A patient with benign prostatic hypertrophy (=BPH)
Mr. Smith is a 55 years old salesman for a car company. Physicians diagnosed him in the past with GERD (gastro-esophageal reflux disease). For this he takes ranitidine 150 mg twice a day. He also belongs into the age group who often have a benign prostatic hypertrophy (BPH). The doctor diagnosed this with a screening test for prostate cancer (PSA), which had been in the 20 IU range.
His doctor sent him to a urologist, who did a series of prostate biopsies, which did not show cancer. However, the tests confirmed BPH. This patient also went through a stressful part in his life and was put on an antidepressant called trazodone. The patient subsequently had a cold. He decided to get some over-the-counter antihistamine (Chlor-Tripolon) and that’s when things suddenly happened.
Bladder retention caused abdominal pains
He had already felt some pressure in his lower mid abdomen for a few weeks. Now after a few beers he suddenly could not pass any urine, but had a strong urge to go. His lower abdominal pain got really severe. He also felt flank pain on each of his sides. The patient was seen at a hospital and the physician admitted him. The physician placed a suprapubic bladder catheter. He also stopped some of the medications (Chlor-Tripolon, and the trazodone) and soon he was able to void again. However, more tests were done and the urologist decided that a TURP was required. TURP stands for “transurethral resection of the prostate”. Within a few days he could leave the hospital. Now he knew that he would no longer get into problems with his BPH.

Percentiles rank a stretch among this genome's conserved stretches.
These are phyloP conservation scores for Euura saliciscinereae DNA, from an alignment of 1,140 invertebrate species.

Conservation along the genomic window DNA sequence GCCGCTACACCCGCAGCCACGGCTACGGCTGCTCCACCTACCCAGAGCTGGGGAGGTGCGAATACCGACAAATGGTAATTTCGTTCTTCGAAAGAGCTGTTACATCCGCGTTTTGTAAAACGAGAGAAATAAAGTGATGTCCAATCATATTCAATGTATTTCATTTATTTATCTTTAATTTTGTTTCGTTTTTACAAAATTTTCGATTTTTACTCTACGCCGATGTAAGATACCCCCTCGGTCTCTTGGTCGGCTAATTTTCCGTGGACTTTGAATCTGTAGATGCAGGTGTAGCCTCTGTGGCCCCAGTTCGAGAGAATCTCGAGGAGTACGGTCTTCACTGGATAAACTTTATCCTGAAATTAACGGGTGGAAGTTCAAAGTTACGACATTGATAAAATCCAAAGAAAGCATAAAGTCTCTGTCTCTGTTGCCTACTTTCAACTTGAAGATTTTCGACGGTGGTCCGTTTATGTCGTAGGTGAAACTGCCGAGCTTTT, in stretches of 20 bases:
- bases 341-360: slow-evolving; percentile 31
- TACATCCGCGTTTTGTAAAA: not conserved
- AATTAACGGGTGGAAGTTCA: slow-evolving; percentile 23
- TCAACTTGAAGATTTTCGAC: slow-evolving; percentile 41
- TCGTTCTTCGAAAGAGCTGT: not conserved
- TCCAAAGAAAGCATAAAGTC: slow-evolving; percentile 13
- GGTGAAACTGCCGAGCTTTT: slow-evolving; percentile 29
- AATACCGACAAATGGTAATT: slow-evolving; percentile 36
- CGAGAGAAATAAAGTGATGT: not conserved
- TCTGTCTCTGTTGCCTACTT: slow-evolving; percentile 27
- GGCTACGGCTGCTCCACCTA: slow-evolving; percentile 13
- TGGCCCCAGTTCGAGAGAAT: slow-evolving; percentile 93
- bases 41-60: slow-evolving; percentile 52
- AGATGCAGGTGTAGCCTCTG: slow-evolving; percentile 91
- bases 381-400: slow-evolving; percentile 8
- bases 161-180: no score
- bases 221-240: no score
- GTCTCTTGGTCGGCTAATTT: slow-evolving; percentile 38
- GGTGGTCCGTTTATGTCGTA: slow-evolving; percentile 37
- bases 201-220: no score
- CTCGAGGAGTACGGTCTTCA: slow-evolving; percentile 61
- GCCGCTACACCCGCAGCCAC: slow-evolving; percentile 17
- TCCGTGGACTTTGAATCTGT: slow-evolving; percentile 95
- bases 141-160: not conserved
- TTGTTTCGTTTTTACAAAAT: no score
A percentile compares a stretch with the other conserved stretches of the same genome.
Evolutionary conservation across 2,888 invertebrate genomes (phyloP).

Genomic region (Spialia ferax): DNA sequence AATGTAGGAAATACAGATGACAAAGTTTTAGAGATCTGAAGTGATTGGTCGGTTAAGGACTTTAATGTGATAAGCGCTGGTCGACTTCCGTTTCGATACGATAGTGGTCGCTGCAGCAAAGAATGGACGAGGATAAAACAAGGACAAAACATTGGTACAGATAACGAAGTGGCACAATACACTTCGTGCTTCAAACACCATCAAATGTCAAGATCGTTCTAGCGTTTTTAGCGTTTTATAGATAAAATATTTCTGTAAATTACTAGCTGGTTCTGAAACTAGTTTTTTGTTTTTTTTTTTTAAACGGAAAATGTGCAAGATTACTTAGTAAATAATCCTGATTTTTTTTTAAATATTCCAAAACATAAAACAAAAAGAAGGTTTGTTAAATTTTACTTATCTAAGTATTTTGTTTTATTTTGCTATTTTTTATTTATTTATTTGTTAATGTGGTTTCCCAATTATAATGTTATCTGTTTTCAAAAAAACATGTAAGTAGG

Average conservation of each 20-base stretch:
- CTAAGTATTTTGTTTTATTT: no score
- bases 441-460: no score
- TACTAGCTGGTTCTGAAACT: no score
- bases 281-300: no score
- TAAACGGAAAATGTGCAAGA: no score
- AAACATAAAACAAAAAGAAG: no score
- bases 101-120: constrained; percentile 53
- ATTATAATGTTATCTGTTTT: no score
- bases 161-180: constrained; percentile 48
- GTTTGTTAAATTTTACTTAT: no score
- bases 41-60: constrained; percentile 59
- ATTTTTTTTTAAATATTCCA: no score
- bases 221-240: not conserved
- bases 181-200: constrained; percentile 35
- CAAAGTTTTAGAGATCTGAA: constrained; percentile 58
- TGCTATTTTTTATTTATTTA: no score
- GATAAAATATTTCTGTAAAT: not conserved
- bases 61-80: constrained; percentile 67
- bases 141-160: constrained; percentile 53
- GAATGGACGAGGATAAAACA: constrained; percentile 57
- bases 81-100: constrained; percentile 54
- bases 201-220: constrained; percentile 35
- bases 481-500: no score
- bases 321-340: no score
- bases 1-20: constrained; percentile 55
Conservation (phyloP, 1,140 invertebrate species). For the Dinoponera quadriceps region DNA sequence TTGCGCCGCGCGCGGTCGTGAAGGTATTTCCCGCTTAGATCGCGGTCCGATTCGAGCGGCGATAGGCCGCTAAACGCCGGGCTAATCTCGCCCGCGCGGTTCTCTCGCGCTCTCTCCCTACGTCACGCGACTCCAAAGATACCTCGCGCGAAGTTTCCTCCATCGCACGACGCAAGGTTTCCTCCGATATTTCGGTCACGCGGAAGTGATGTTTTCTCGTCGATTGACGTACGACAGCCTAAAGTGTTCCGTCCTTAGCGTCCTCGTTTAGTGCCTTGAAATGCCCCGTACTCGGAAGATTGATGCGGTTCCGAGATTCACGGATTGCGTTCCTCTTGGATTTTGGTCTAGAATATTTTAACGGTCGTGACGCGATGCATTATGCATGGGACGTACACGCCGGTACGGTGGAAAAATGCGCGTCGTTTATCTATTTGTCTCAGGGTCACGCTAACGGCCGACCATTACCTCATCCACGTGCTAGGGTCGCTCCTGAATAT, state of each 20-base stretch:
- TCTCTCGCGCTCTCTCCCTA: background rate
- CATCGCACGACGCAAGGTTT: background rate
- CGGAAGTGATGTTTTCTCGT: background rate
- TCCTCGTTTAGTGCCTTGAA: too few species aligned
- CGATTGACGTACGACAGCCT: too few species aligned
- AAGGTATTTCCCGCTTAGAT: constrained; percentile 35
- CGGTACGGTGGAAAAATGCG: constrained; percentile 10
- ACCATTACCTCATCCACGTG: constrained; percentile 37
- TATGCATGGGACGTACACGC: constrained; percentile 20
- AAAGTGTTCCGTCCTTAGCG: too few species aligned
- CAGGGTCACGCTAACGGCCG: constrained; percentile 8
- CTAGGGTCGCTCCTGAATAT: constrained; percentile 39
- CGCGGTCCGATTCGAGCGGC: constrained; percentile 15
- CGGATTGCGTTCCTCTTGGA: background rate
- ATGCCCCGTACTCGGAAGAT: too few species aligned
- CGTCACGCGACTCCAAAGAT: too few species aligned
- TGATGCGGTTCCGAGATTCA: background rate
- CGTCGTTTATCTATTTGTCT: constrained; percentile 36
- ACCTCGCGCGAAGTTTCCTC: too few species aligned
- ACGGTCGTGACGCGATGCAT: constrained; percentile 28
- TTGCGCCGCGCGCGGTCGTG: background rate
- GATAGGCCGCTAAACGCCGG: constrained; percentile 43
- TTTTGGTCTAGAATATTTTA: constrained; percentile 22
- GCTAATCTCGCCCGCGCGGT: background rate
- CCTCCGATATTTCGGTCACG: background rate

Here is the explanation regarding this patient
This is an example where several negative factors mounted on top of each other. Because of the age related BPH his urinary flow rate was reduced below the 600 ml/minute threshold.
He also had a variety of conditions that he could not necessarily control. Ranitidine, trazodone and antihistamines all have anticholinergic side-effects. This is super additive and leads to an intolerance of the diuretic push from by a few beers. In this patient there was a situation where the physicians decided to improve the urethral flow with a TURP. The reason was that the physician could not keep the patient completely off all of the medications. Presently he still takes ranitidine and trazodone, but has no problems with the urine flow. His kidneys are protected from hydronephrosis and eventual pyelonephritis and renal failure. Unfortunately, many patients wait until it is too late and the kidney damage is irreversible.